The call ended and we called the VCA. The VCA confirmed that we were right and that our dog’s behavior following the vet was very abnormal. At 11: 14am we received a call back and was told that the surgeon could see Peter in 30 minutes. We arrived in 30 minutes and a tech named Courtney took him out back. When she returned she said I know exactly what you are talking about. The glass is between his second and third pad; correct? She then said the doctor was taking care of it and examining his neck. We were then called into a room and asked by the vet to remove his collar so he could examine his neck. We were shocked because we had just been told by the tech that the doctor examined his neck and that he was able to illicit pain on his left side. We then wondered why he would not have taken the collar off or if he had even examined him out back. We were unable to remove his collar because the pain caused him to be very defensive. The petsmart trainer was able to get the collar off without causing any bad behavior, unlike the vet. The vet then diagnosed Peter with neck issues and began telling us that it was an underlying issue that just happened to surface itself after his exam on Friday. The only possible underlying condition in the differential was IVDD, which is more common in older dogs and specific breeds and is not known to effect huskies. All the other differentials were related to trauma, ligament and muscle injury, which was the consensus of the VCA exam as well. The VCA believed IVDD was very unlikely. In addition to telling us we were crazy to think Peter was hurt at Banfield, he said no glass was found, and that it was a lesion that they sanded down and he would need antibiotics. The vet said this lesion had been there a while, however this was not noted on Peter’s exam on Friday. Also his temp was taken and told to us on Friday and was not documented. We were never offered antibiotics, told x-rays could not be done there and to our astonishment found that the vet documented us as refusing these options. Everyone there had no concern and could have cared less about helping us. This is insane. Especially since our dog showed signs of pain and behavior changes after being there on Friday.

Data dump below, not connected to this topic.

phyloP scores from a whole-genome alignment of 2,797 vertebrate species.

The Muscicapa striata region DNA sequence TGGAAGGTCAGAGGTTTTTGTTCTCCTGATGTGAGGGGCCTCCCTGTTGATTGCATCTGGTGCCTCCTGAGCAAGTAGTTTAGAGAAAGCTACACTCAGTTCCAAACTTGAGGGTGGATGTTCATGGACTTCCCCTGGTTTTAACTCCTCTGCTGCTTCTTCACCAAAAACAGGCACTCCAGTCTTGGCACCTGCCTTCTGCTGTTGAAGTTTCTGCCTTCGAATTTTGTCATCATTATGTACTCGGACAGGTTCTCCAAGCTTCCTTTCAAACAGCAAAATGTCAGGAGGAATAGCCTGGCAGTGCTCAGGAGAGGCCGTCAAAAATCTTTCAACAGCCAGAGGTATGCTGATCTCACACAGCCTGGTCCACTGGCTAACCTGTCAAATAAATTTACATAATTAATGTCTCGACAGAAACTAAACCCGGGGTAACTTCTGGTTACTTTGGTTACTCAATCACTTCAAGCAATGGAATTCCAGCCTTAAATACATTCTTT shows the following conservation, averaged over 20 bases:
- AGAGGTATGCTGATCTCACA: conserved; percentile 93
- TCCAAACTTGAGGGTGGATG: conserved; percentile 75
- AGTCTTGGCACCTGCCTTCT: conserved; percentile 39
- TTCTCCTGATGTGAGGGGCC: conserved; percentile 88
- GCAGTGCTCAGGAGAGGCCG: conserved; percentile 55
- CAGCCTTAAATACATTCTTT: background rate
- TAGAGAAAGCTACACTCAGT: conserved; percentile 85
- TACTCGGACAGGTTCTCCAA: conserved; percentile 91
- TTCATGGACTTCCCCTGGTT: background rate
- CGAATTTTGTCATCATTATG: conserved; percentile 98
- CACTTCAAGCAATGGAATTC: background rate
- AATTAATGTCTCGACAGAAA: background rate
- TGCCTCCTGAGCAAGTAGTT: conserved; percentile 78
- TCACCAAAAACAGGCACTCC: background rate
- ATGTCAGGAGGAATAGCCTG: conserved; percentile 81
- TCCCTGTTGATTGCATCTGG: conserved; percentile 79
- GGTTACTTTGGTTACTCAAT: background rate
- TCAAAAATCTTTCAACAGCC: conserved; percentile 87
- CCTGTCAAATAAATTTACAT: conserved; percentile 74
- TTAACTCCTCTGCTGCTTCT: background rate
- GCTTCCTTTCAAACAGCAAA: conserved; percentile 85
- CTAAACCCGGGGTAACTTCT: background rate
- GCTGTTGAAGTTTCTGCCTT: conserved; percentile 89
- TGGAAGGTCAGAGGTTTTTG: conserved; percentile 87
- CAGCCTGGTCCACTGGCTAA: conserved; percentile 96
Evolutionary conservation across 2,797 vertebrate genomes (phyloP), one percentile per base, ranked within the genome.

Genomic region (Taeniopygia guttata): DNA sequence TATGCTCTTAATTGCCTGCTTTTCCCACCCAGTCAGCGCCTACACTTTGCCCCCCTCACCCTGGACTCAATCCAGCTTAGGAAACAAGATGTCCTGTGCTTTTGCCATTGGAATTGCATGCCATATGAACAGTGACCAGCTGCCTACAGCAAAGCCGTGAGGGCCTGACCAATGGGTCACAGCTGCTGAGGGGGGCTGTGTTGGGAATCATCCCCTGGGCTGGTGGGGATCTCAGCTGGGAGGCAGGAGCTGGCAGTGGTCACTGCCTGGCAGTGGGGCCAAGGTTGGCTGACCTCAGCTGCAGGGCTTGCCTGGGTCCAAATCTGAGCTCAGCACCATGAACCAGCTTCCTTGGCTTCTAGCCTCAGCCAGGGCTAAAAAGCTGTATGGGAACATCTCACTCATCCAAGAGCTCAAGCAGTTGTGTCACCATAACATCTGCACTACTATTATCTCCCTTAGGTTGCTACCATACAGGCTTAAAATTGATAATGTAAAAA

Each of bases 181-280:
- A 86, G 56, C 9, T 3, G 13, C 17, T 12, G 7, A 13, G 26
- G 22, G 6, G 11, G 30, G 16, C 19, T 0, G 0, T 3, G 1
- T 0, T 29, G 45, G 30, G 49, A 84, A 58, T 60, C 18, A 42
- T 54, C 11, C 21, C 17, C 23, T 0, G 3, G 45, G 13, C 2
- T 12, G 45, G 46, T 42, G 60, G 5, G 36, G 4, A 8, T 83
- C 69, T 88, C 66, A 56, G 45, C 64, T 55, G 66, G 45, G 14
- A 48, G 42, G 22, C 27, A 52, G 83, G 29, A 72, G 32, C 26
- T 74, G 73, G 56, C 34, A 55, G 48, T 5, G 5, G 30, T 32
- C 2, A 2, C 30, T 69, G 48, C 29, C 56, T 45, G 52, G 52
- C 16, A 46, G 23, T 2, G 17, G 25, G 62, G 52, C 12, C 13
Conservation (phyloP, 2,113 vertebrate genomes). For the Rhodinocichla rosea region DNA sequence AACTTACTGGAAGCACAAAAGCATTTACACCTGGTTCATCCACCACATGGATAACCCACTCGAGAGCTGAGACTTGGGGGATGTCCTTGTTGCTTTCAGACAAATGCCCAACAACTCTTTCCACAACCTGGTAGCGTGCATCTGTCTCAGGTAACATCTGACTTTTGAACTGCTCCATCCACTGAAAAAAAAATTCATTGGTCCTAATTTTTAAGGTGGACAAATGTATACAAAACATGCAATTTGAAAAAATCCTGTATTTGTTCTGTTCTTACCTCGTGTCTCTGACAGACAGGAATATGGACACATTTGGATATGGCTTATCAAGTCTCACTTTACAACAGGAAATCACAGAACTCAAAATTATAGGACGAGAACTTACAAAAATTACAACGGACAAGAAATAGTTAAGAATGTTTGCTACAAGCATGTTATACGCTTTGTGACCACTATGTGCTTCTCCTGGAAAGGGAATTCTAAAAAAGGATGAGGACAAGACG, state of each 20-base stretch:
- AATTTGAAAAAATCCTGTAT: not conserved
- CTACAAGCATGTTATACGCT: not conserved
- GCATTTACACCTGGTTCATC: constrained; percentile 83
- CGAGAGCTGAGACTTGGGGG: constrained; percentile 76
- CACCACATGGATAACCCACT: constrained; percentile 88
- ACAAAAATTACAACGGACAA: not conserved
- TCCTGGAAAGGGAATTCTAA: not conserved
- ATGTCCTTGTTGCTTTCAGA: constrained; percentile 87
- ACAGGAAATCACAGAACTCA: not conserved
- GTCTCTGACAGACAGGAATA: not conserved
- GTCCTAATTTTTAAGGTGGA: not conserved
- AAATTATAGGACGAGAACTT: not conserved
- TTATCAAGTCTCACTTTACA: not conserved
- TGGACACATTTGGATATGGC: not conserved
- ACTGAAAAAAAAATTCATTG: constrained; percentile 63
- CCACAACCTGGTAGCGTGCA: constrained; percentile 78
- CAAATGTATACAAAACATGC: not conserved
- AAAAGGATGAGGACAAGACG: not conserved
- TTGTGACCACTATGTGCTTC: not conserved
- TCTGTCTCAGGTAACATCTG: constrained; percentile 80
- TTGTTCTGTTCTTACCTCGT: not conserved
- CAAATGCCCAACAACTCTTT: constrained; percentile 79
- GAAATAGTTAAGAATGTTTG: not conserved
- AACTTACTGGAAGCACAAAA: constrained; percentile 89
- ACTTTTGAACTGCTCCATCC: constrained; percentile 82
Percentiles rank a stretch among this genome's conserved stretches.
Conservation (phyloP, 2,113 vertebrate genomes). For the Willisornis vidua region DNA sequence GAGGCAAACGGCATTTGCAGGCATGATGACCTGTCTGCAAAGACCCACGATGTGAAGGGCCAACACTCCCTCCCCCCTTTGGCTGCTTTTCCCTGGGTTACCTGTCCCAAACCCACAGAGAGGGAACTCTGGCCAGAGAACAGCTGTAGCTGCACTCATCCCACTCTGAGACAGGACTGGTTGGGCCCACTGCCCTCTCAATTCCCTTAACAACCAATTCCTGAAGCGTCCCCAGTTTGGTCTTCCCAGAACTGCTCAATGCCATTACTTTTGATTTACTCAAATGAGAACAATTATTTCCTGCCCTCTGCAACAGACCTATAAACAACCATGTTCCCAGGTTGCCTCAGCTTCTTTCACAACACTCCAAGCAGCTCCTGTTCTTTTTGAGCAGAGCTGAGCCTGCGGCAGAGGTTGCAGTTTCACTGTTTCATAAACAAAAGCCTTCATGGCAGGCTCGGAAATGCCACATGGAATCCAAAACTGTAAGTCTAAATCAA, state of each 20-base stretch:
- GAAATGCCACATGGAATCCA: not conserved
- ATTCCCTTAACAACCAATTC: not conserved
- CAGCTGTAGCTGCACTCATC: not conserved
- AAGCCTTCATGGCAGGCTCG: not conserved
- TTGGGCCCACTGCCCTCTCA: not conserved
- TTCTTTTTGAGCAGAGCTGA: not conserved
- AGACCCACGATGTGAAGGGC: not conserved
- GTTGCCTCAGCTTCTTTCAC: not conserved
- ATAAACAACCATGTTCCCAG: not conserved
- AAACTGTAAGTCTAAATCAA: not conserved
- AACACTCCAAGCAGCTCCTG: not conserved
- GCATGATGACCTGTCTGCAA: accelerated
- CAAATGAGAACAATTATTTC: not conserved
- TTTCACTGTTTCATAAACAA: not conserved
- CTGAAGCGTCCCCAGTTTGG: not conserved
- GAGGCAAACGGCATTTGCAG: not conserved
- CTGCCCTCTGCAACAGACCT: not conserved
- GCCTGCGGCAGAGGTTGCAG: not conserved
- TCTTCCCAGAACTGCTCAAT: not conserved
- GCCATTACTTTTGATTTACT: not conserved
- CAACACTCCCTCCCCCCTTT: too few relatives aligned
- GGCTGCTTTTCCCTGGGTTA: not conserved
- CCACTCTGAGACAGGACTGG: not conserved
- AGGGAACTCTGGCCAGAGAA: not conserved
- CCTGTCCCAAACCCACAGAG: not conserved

The tech was then informed that the practice owner was on the phone. My girlfriend asked that she speak to him in the room. This was for good reason. More than once did staff have conflicting things to say to us and we were getting very uneasy with the differing stories. Also, all morning nobody wanted to talk to us, and we, at this point did not trust her to tell her boss the truth. It’s not hard to believe, seeing as we were told right off the bat that no sort of manager can be reached and that we could not be helped that day. The tech said no I don't have to do that for you and hurriedly walked out the door. This instance is documented by Banfield in an extraordinarily misleading way and depicts us as threatening and hostile. Yes we were frustrated. Our dog was brought to the vet and got hurt. We just wanted an apology and for some help and for our dog to be better. Mistakes happen. We have no clue what happens behind the doors of banfield, but we trusted them and it was very disappointing to be treated the way we were. What is true in the documentation is my girlfriend rushing out the door nearly in tears talking about calling animal control. As I am writing this I am thinking of whom I can contact, licensing committees, veterinary schools, animal protection organizations, and so forth. This is how upset we are.